Grainger’s multichannel model lets customers be served the way they want to be served, according to Court Carruthers, Grainger U.S. president. He was speaking at the $8.1 billion distributor’s recent annual analyst meeting, available at grainger.com.
And it has allowed the distributor to adapt to changing economic conditions, Carruthers said.
At the annual meeting, Grainger’s leaders provided an update on Grainger’s growth drivers, homing in on the concept of a multichannel approach, or using a mix of sales force expansion, e-commerce, service centers, KeepStock inventory management services and branches to reach customers. This has resulted in a stickier customer relationship for Grainger, Carruthers said.
As an example of the value of the multichannel approach in serving customers the way they want to do business, Carruthers said that 25 percent of the transactions on the distributor’s new mobile app are reservations for will call at local branches, compared with just 2 percent of transactions on grainger.com.
The distributor’s branch network remains relevant for a key segment of customers, he said, but Grainger has seen a shift in the amount of business that has gone through the network, making a multichannel approach even more critical.
To stay ahead of that shift, Grainger has closed 70 branches in the past three years and increased the productivity of the labor and other assets in the remainder of the branch network.
It’s invested the savings in sales force expansion, e-commerce and its other growth drivers, resulting in a more profitable branch network, Carruthers said. The distributor plans to adapt the network based on demand going forward.
But it’s e-commerce that Grainger calls the “glue” that holds the multichannel model together.
“This is the one place the customer can go to get all the information related to transactions with Grainger whether or not (the transactions) are happening in e-commerce,” Carruthers said.
Paul Miller, vice president of e-commerce and customer information for Grainger, said Grainger is thinking beyond just the world of MRO when it comes to e-commerce leadership. “We’re setting our sights on how we can be the top e-commerce destination. Period,” he said.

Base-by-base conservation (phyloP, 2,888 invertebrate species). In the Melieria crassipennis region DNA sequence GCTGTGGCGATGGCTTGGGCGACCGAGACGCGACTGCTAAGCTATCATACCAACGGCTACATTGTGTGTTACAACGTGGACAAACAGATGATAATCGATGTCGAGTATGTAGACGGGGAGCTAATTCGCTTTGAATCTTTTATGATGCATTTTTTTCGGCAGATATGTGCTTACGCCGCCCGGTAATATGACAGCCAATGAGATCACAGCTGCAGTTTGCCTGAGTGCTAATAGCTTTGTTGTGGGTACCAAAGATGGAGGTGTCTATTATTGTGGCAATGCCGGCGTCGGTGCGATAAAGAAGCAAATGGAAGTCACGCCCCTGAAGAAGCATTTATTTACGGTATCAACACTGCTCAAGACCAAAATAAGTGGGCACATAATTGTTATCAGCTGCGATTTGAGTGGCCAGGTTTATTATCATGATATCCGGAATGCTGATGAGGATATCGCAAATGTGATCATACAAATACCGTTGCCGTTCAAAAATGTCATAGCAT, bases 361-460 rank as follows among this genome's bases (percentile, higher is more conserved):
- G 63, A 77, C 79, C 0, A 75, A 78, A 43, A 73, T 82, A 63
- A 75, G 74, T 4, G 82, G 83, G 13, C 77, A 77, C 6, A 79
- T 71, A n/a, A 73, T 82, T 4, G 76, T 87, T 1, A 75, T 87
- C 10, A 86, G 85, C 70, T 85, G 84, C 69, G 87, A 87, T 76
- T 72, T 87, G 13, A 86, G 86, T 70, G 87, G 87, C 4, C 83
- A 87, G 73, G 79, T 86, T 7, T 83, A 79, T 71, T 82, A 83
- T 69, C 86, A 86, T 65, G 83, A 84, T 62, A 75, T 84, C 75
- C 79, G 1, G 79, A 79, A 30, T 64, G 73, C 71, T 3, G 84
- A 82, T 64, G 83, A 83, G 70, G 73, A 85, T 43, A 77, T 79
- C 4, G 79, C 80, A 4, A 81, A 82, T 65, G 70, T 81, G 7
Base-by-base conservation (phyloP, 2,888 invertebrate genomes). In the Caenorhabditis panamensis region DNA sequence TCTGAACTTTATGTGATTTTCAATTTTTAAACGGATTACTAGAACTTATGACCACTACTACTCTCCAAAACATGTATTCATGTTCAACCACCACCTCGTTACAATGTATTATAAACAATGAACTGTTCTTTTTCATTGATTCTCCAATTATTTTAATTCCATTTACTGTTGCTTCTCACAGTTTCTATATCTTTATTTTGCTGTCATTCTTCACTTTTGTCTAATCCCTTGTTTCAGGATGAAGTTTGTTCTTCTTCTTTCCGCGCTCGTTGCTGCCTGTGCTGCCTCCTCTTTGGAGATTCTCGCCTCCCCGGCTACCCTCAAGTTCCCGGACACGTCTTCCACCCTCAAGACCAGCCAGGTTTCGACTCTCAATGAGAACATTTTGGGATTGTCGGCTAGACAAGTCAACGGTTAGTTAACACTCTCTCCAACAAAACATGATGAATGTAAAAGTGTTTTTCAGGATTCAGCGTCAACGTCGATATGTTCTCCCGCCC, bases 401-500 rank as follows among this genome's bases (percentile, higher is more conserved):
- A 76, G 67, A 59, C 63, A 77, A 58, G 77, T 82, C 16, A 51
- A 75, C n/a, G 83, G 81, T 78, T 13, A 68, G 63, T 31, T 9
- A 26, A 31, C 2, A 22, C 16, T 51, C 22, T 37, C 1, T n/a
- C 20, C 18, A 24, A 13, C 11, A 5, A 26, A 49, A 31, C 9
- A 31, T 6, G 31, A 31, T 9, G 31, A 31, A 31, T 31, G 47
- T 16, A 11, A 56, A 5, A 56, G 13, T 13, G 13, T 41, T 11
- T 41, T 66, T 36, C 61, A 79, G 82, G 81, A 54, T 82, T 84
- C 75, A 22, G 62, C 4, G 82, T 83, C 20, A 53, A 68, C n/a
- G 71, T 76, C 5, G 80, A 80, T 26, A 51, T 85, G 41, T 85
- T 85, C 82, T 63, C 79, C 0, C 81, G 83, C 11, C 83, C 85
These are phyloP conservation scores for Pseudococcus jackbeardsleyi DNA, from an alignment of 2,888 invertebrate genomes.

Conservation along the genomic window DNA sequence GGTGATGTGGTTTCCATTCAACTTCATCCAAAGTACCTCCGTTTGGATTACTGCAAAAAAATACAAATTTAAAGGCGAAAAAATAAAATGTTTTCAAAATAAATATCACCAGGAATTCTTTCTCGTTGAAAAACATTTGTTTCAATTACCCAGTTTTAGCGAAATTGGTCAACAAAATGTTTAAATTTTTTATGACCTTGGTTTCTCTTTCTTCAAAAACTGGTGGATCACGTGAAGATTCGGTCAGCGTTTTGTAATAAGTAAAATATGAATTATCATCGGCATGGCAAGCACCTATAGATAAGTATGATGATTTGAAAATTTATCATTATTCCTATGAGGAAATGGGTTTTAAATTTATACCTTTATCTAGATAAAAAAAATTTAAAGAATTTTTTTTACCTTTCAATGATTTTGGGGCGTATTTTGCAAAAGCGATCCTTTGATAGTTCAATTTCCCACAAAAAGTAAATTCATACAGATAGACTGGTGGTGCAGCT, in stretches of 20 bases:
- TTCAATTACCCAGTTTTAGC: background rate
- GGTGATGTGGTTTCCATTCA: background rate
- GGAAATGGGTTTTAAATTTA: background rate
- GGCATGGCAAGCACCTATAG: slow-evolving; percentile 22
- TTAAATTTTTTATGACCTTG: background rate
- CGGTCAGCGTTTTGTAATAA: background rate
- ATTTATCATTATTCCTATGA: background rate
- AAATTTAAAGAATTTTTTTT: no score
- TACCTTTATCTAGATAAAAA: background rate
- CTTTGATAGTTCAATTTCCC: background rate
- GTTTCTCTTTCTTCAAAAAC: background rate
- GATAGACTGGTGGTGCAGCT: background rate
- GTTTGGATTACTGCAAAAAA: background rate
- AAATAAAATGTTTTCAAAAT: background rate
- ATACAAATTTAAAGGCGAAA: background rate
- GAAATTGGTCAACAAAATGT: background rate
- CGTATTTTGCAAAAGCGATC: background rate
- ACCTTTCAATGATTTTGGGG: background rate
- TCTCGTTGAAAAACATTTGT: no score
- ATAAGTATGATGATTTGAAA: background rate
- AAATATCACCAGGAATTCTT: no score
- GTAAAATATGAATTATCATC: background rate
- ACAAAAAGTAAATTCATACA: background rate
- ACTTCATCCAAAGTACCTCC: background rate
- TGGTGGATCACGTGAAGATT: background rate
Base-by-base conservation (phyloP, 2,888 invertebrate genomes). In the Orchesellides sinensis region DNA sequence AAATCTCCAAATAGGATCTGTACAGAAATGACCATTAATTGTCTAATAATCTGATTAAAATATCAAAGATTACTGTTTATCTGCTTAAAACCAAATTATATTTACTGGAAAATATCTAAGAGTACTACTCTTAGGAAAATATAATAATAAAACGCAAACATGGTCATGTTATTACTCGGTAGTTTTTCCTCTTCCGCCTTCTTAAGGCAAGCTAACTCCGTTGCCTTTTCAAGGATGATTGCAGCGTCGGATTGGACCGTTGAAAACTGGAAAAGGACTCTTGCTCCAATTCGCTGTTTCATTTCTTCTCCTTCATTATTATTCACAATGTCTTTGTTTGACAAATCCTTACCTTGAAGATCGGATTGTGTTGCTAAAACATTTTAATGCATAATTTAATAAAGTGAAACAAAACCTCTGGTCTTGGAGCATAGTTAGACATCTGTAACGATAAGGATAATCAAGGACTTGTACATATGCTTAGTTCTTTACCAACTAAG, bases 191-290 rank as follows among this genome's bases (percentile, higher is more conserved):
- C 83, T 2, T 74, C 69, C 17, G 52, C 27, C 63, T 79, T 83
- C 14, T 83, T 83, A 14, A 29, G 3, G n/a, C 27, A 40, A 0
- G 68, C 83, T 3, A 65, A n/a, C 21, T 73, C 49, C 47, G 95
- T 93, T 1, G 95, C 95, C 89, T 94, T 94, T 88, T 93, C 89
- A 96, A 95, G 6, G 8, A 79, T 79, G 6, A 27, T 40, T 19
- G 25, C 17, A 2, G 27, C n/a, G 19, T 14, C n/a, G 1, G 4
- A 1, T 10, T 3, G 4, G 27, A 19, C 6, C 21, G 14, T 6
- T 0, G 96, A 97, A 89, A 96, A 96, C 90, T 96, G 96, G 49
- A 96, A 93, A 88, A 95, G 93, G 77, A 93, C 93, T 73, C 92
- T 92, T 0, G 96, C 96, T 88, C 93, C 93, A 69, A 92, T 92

The distributor, which had $8.1 billion in sales in 2011, is expecting that more than 31 percent of its 2012 sales will be from its e-commerce platform, or about $2.5 billion. The channel is Grainger’s fastest growing. In October 2012, year-to-date e-commerce sales were up 17 percent, with the growth rate increasing each month, Miller said.
The goal of its e-commerce platform remains to increase integration with its customers, making it easier to do business with Grainger, Miller said.
Its newest feature on its website, auto reorder, is aimed at doing just that. Auto reorder allows customers to set a quantity and frequency to automatically reorder products online. The product is then delivered to them when they need it.
For example, one customer has paper towels automatically delivered every two months. “They don’t have to think about it anymore,” Miller said.
“That (loyalty) is hard for anyone to replace – especially competitors that deal in only one channel.”
In addition to building out features that build loyalty, the distributor has been busy optimizing its e-marketing campaigns. It has significantly grown its investments in paid search marketing, going from managing 10,000 keywords two years ago to 5.6 million keywords now. As the distributor’s product assortment goes up, that number will go up, Miller said.
The distributor sees an aggregate return on its ad spend of 6:1 on paid search marketing. Together, paid and organic search marketing are driving more than 25 percent of site traffic.
The distributor is also investing in a relatively new tool, remarketing, which is driving a 10:1 return on Grainger’s ad spend.